Let me fix my weave

I’ve been spending all my time lately being a giant nerd, obsessing about textiles and my thesis, so I decided to do a really nerdy, textiley post today, just for consistency between my real life and my procrastination-driven internet ramblings….

Exhibit A: Céline coat, Spring Summer 2011 Collection

via style.com

This coat caught my eye because of the unusual weave structure (a wha?!!!), which is as much textile art as it is fashion. Why do you care? You probably don’t. But it IS interesting because, well, sorry for the diabolical pun, textiles are literally the fabric of clothes, and too often these fabrics underutilise the amazing potential of textiles to create texture, volume and touchyfeely deliciousness. Even though fashion & textiles are sisters, designers rarely veer away from the most plain knits and weaves.  Most people don’t even know that textile art is a thing, because it is largely seen as a craft activity, and generates very little attention. For some reason people don’t take sculptures made of fabric and yarn as seriously as ones made of metal or wood. Same-sies with wall hangings and paintings. Places like Etsy.com are starting to change people’s minds about craft being a dirty word, but in terms of gallery art, textiles artists are still pretty thin on the ground. The art vs craft debate is an ongoing hot topic, and I’m not here to weigh in on it, so I’ll leave it at that and get to the point… With the under-representation of artisan textiles in mind, it is noteworthy that a brand like Céline included a piece as textile-y as this one is. Given that they are famous for their clean lines and sleek, sexy minimalism, this coat is really special.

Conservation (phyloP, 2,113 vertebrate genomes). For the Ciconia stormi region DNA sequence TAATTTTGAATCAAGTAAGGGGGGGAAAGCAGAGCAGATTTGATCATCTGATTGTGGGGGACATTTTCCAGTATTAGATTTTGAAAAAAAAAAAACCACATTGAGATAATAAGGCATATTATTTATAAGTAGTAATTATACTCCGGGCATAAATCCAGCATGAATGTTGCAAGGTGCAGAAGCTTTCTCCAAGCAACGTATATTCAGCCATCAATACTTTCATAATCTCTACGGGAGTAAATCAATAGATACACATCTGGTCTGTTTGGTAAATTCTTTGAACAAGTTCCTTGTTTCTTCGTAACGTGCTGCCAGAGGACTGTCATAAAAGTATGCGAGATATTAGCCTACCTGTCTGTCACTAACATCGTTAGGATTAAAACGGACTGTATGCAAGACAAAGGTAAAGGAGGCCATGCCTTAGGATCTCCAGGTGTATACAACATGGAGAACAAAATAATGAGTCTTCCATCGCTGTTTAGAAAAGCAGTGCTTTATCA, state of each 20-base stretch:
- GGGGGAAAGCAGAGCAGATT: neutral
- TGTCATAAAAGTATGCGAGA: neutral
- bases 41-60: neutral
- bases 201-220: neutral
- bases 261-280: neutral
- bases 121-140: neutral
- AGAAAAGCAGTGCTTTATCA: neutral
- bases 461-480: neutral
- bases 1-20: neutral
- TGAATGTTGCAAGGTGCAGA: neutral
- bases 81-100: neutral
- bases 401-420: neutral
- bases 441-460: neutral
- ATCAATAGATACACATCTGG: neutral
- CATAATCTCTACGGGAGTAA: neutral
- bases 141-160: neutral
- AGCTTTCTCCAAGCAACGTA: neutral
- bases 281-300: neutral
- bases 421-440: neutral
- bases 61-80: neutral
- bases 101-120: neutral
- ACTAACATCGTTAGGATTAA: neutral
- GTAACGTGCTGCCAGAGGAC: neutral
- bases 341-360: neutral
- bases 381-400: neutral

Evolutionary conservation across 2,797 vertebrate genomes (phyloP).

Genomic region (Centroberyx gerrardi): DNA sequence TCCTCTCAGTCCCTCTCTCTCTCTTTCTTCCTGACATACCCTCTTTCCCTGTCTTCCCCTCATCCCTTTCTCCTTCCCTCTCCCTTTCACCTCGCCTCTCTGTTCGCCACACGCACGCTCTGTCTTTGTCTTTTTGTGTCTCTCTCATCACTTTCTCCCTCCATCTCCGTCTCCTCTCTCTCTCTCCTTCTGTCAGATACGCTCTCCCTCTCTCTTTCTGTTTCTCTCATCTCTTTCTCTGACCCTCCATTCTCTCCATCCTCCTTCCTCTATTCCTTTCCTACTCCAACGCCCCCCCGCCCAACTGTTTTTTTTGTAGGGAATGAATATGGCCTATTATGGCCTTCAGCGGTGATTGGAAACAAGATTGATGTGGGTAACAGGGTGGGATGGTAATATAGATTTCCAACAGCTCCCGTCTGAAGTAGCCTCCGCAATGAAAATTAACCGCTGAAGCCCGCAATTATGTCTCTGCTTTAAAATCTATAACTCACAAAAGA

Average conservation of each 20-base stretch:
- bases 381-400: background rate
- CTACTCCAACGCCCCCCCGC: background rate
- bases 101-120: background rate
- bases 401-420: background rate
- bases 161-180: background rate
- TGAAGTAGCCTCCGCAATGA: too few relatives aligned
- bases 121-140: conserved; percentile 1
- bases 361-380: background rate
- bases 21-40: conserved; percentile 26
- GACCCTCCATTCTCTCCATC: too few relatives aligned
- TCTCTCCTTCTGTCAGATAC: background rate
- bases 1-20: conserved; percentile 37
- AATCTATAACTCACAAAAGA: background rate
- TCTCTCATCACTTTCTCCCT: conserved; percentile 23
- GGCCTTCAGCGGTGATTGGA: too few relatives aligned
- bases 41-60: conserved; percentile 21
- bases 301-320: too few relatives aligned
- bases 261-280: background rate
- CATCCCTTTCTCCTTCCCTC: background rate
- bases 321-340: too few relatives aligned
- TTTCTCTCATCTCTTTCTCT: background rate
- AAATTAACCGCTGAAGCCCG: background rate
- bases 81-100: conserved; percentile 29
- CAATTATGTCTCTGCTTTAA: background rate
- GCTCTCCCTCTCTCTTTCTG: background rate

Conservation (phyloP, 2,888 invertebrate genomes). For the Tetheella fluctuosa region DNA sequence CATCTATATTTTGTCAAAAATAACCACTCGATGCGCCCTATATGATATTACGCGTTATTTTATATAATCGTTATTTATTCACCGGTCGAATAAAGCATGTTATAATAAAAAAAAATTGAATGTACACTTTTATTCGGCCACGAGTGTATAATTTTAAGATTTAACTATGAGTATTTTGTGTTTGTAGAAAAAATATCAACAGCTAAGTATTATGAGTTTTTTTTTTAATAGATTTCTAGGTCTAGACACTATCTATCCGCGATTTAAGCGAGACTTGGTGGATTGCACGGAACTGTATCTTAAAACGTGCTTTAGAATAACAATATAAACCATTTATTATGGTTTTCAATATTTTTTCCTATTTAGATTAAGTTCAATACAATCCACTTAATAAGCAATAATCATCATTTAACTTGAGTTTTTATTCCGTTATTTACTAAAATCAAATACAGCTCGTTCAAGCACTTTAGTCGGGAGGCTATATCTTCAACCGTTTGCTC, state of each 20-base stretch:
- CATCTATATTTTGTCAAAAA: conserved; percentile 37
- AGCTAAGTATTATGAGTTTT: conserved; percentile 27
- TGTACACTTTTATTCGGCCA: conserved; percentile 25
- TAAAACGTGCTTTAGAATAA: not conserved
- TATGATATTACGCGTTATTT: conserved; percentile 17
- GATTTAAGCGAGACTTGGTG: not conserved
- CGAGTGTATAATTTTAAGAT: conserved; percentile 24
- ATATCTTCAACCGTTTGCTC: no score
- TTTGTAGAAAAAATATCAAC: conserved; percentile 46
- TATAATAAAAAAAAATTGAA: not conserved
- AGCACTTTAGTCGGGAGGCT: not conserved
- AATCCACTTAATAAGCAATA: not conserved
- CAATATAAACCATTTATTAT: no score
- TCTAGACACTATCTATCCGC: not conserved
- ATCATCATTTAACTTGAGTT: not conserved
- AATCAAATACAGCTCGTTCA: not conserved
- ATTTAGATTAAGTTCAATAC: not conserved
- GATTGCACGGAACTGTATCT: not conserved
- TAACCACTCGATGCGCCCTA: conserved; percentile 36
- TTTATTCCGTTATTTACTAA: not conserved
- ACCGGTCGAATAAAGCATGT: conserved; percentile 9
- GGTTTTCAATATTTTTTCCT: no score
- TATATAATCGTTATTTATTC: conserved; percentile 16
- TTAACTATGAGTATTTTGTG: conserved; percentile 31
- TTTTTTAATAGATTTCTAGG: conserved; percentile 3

It reminded me a lot of the work of Sheila Hicks, a famous-if-ur-into-textile art artist. She has done a lot of white on white work focusing on different textures and yarns and the like. Working with just one colour she creates blocks of texture to create variety and interest within the surface. Much like the above coat. Even if you couldn’t care less about textiles and craft and things that are handmade, I think people always like to see where designers find their inspiration. And I wouldn’t be the least bit surprised if Phoebe Philo was flicking through Sheila Hicks’ book when she was designing this collection.

So now you know.


Hicks' yummy, tactile book

source: here

source: here



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